The treatment of hypertension is the most common reason for office visits of nonpregnant adults to clinicians in the United States and for use of prescription drugs . The National Health and Nutrition Examination Survey (NHANES) conducted from 2005 through 2008 estimated that approximately 29 to 31 percent of adults in the US have hypertension . Extrapolating from these data, approximately 76.4 million Americans over the age of 20 years have hypertension . Data from NHANES 1999-2006 suggest that as many as 8 percent of US adults have undiagnosed hypertension.
The number of patients with hypertension is likely to grow as the population ages since either isolated systolic hypertension or combined systolic and diastolic hypertension occurs in the majority of persons older than 65 years (figure 1) . The rising incidence of obesity will also increase the number of hypertensive individuals . (See "Treatment of hypertension in the elderly patient, particularly isolated systolic hypertension".)
Despite the prevalence of hypertension and its associated complications, control of the disease is far from adequate. Although rates of hypertension awareness, treatment, and control have improved over the past few decades, data from the 2005-2008 NHANES survey show that only 50.1 percent of persons with hypertension have their blood pressure under control, defined as a level below 140/90 mmHg (table 1) [4,5].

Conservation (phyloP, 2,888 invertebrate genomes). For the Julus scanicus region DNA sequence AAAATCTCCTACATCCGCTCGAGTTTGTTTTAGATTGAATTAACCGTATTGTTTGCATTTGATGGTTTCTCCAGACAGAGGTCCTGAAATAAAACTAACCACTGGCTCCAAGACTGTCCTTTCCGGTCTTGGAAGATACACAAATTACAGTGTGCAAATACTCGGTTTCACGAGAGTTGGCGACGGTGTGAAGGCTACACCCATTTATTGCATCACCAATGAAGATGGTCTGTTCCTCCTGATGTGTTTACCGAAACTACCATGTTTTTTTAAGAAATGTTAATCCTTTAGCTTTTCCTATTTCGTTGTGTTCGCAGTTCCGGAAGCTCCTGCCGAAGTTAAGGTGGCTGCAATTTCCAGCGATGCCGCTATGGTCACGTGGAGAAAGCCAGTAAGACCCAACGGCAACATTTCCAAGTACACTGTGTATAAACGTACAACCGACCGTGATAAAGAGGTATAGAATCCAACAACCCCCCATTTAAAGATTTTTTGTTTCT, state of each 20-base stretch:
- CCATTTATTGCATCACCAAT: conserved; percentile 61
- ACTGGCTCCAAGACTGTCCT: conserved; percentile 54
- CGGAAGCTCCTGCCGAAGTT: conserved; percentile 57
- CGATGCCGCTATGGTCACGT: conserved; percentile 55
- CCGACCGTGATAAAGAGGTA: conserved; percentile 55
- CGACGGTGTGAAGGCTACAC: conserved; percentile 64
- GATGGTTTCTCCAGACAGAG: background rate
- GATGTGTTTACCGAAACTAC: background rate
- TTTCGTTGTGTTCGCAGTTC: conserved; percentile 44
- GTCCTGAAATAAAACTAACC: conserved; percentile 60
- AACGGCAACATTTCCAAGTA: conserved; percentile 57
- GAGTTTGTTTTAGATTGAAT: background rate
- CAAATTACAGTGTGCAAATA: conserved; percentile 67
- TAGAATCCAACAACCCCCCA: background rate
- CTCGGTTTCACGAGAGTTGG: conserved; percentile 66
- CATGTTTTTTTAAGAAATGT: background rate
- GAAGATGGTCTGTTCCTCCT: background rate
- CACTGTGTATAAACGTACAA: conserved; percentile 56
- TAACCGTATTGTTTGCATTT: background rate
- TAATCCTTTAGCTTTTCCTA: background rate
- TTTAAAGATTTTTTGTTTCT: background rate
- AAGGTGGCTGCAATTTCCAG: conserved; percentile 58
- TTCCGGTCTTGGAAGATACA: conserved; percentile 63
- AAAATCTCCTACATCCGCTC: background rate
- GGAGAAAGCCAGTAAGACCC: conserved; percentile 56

There are numerous potential reasons for low rates of blood pressure control, including poor access to health care and medications as well as lack of adherence with long-term therapy for a condition that is usually asymptomatic . The latter may be particularly true when the therapy may interfere with the patient's quality of life and when its immediate benefits may not be obvious to the patient. Therapeutic inertia, defined as the failure by providers to increase therapy in the setting of identified poor blood pressure control, is also becoming a well-recognized barrier to achieving improved control rates . Thus, hypertension will likely remain the most common risk factor for heart attack and stroke . (See "Patient adherence and the treatment of hypertension".)
This topic provides a broad overview of the definitions, pathogenesis, complications, diagnosis, evaluation, and management of hypertension. Detailed discussions of all of these issues are found separately. The reader is directed, when necessary, to more detailed discussions of these issues in other topics.